If Africa and Asia are to reap the benefits of having a youthful population and improve their economies, they must improve healthcare for women, adolescents and youth.
By doing so, Dr Tshepo Motsepe said the two continents will be able to improve their economies, create jobs and enjoy benefits for all.
Dr Motsepe, who is a medical doctor by profession and a patron of the South African Civil Society for Women's, Adolescents' and Children's Health - made the remarks at the Africa-Asia Partnerships in Health and Healthcare delivery for Women and Youth Conference in Johannesburg.
This two-day conference convenes scholars, policymakers, and practitioners across disciplines from Africa, Asia, United States and the rest of the world to move the agenda forward for safeguarding the health and development of women and youth in Africa.
The conference is co-hosted by the University of Witwatersrand and the University of Johannesburg.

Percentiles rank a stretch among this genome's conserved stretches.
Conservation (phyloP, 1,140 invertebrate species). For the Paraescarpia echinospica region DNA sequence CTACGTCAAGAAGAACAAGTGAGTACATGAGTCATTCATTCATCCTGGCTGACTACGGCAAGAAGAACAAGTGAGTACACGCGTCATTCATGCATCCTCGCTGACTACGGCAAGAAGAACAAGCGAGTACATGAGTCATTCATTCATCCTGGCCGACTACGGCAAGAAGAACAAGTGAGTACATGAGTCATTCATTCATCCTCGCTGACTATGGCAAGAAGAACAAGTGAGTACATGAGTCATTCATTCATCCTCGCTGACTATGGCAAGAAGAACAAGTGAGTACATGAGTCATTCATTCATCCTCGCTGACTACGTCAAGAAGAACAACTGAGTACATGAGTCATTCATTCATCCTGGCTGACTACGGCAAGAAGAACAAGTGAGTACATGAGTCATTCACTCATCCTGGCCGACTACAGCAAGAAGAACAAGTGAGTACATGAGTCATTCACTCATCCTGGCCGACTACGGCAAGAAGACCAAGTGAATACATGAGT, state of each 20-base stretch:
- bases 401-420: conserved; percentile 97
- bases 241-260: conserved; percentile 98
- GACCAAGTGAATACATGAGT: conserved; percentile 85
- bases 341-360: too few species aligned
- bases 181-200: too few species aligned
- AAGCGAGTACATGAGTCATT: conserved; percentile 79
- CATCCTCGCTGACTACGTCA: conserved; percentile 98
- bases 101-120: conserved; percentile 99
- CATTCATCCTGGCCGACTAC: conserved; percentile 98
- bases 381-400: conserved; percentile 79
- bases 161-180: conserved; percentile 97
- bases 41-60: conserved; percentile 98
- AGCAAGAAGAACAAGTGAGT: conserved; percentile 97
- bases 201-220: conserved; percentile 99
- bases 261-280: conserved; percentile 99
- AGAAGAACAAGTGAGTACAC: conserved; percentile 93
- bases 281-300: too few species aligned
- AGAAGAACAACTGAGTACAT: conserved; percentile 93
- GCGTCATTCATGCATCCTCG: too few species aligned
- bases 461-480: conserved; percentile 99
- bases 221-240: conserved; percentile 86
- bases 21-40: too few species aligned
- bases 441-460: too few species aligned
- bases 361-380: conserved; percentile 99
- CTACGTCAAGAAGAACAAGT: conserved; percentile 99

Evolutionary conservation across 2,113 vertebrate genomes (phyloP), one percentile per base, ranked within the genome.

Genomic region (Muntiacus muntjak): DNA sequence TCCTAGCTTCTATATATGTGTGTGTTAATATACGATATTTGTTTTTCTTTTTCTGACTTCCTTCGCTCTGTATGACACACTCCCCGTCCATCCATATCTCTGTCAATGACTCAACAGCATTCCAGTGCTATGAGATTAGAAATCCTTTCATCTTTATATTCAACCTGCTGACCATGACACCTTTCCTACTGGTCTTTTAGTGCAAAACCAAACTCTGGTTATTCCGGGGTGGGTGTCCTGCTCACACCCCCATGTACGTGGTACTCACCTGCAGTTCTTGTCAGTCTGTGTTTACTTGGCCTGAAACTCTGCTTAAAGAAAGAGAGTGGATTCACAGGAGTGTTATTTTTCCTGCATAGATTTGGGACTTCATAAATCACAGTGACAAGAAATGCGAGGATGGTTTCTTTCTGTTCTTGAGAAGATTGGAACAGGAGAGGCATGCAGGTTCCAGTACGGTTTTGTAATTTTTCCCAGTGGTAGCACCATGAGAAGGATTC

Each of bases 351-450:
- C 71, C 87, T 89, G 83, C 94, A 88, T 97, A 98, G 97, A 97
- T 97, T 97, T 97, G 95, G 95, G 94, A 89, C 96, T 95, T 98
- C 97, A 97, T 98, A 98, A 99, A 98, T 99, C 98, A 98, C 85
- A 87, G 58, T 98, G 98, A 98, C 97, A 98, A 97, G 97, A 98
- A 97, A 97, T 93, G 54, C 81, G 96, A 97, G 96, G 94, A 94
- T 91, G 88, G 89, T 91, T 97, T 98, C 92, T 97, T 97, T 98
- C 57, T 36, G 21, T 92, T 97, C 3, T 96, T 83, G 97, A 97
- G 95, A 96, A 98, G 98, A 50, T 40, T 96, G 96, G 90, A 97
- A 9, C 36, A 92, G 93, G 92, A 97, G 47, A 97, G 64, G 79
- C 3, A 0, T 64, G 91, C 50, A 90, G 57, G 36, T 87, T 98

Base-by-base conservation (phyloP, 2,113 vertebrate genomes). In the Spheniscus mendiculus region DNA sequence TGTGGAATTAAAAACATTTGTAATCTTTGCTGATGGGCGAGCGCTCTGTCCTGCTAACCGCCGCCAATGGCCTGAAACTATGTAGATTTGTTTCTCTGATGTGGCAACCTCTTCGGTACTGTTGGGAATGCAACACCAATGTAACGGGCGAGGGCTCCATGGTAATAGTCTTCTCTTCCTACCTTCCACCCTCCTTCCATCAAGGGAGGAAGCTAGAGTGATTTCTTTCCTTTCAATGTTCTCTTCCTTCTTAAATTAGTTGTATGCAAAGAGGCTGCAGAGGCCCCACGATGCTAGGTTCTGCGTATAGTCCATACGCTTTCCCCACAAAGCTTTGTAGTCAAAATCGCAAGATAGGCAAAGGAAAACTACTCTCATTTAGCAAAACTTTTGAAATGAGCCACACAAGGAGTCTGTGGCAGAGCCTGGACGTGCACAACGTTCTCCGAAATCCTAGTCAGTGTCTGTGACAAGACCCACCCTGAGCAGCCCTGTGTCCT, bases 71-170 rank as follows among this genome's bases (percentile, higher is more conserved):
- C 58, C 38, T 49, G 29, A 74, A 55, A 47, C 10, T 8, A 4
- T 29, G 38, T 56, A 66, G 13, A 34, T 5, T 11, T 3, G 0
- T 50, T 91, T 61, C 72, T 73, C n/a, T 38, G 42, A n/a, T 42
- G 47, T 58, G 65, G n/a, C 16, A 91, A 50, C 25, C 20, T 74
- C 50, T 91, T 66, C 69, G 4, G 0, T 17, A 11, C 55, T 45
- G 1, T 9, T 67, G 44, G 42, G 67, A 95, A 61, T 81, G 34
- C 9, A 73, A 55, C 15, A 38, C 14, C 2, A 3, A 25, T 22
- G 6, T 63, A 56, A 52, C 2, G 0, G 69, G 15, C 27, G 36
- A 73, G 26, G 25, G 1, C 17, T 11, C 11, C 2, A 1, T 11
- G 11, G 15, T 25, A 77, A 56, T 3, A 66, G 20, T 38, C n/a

Motsepe said the conference builds on the success of the first Africa-Asia conference also known as the Bandung conference.
Through this conference, partnerships which aim to unite the two continents, were forged.
She called on the two continents, who share a common history, to focus their efforts on addressing family planning, communicable diseases, conflict and climate change which have a significant impact on women and youth.
In addressing these issues, Motsepe said Africa and Asia would position themselves to achieve the United Nation's third sustainable development goal (SDG).
Under this SDG, it is envisioned that nations can ensure a healthy life for all and promote wellbeing for all at all ages.
As the conference enters day two, it will focus on Africa-Asia collaboration in sexual and reproductive health, the double burden of undernutrition and overnutrition, infectious diseases and non-communicable diseases including mental health.
Delegates will also engage on vaccine development, strengthening private-public partnerships in health, and better academic collaboration in research and education underscored by multisectoral approaches to health and healthcare delivery.